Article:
London council brings in parking surcharge for diesel vehicles

Islington Council votes for a £96 additional ‘diesel’ charge for resident parking permits

Islington Council in north London is thought to have become the first local authority to put a surcharge on the ownership of diesel-powered vehicles. On 15 January, the 48 members of the council (47 Labour and 1 Green) voted to increase the cost of a parking permit by £96 per year for all diesel vehicles registered with the borough.

If the vote is carried through the three-day ‘cooling off’ period, the charges will begin in April.

While London black cabs will be exempt in the Islington scheme, commercial vehicles with more than a 3.5-tonne overall weight will only be considered for exemptions on a ‘case-by-case’ basis.

Islington isn’t the first council to introduce surcharges for diesel vehicle parking permits. Kensington and Chelsea introduced an £18 surcharge, but it exempted diesel cars with newest Euro 5-rated engines.

However, the ‘blanket’ nature of the surcharge in Islington has sounded alarm bells within the car industry, sources have told Autocar.

It is feared that moves against all diesel vehicles – rather than just the oldest and most polluting examples – will be the beginning of a demonization of diesel as a fuel and seriously hamper the car industry’s attempts to meet the 2020 EU fleet laws for CO2 emissions.

Just ahead of the council vote, the Society of Motor Manufacturers and Traders (SMMT) wrote to the Islington Council executive to argue against the surcharge plans.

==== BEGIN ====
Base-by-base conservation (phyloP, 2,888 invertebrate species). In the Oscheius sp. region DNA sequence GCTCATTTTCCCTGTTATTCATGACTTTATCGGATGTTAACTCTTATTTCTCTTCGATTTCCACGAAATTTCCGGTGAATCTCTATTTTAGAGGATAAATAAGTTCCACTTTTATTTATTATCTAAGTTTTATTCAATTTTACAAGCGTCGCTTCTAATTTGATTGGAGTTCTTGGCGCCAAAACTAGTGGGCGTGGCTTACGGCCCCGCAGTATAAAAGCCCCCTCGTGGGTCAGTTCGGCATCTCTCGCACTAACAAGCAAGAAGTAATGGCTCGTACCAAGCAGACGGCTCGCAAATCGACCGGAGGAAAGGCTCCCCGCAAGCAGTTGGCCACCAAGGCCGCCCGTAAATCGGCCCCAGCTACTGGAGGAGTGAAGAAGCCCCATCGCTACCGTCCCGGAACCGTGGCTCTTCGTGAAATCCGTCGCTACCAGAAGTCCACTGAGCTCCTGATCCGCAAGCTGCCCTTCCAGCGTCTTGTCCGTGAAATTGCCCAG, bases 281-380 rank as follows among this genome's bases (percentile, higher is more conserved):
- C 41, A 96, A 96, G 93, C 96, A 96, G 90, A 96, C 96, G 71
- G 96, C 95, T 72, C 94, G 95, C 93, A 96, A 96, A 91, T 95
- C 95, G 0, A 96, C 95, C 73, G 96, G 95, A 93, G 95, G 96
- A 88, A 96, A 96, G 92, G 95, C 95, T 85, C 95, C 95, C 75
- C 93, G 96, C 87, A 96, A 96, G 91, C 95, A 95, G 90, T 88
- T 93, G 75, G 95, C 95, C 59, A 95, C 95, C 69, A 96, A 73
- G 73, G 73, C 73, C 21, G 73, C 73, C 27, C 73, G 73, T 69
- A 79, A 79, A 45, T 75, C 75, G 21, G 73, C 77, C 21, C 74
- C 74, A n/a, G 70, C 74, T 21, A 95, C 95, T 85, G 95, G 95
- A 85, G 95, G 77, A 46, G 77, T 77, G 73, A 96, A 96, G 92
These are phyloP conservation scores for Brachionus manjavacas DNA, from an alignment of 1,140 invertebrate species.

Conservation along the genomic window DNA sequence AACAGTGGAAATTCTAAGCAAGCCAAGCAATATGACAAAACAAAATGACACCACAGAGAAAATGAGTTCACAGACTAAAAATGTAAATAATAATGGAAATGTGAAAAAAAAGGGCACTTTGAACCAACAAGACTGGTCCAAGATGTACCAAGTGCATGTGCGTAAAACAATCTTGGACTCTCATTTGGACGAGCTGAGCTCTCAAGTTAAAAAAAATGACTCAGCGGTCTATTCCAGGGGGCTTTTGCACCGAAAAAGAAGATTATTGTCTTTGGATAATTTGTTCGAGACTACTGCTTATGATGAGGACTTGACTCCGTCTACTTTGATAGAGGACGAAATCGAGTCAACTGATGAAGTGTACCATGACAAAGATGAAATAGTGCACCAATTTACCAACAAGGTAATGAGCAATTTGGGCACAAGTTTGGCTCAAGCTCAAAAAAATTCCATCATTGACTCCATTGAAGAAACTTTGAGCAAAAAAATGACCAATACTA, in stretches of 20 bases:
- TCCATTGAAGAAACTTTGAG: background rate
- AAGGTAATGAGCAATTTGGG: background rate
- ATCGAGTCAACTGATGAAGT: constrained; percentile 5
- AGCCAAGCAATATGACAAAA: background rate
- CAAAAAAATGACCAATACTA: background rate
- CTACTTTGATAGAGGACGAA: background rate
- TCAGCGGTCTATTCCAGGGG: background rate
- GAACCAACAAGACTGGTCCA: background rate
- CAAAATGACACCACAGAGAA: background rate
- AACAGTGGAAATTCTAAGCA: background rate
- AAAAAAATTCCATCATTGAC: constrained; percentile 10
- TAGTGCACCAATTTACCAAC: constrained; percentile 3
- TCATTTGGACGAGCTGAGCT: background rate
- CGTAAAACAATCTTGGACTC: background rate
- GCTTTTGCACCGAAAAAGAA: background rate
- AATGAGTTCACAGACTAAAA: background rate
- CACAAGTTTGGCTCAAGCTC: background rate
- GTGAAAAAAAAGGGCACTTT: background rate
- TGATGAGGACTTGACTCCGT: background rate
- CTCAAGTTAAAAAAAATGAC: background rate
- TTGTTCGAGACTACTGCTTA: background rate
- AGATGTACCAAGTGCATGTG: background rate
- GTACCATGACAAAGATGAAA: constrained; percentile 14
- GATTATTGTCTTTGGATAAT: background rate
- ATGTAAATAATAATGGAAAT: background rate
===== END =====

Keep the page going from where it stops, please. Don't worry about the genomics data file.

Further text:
The SMMT said:

“We are concerned that the proposals to levy a £96 surcharge on parking permits for all diesel vehicles are disproportionate and do not recognise the huge technological advances made in recent years to make diesel vehicles cleaner,

“Intelligent engine design and highly efficient exhaust after-treatments, including particulate filters, now capture more than 99 per cent of particulates and around two-thirds of NOx emissions from diesel vehicles.

“The diesel surcharge will discourage uptake of the very latest diesel vehicles and could threaten further improvements in air quality and efforts to reduce CO2 emissions.

“We urge you to reconsider this proposal and would welcome a meeting with you and colleagues at your earliest convenience to discuss how technology is delivering improvements in air quality and CO2.”

Ford – which has just opened a new facility in Dagenham to build the latest-generation diesel engines – is also thought to have strongly backed the SMMT’s stance.

Recent publicity, especially in the capital, about the levels of particulate and nitrogen oxide pollution is starting to shift sentiment against diesel power, while London mayor Boris Johnson is consulting on his plans for an ‘Ultra Low Emission Zone’, which would cover central London and run on a ‘24/7′ basis from 7 September 2020.

Many in the automotive world fear that this means no diesel vehicle would be allowed into central London by the end of the decade, aside from diesel-electric hybrid buses. Such developments in the capital usually heavily influence thinking around the rest of the country.

Source: Autocar

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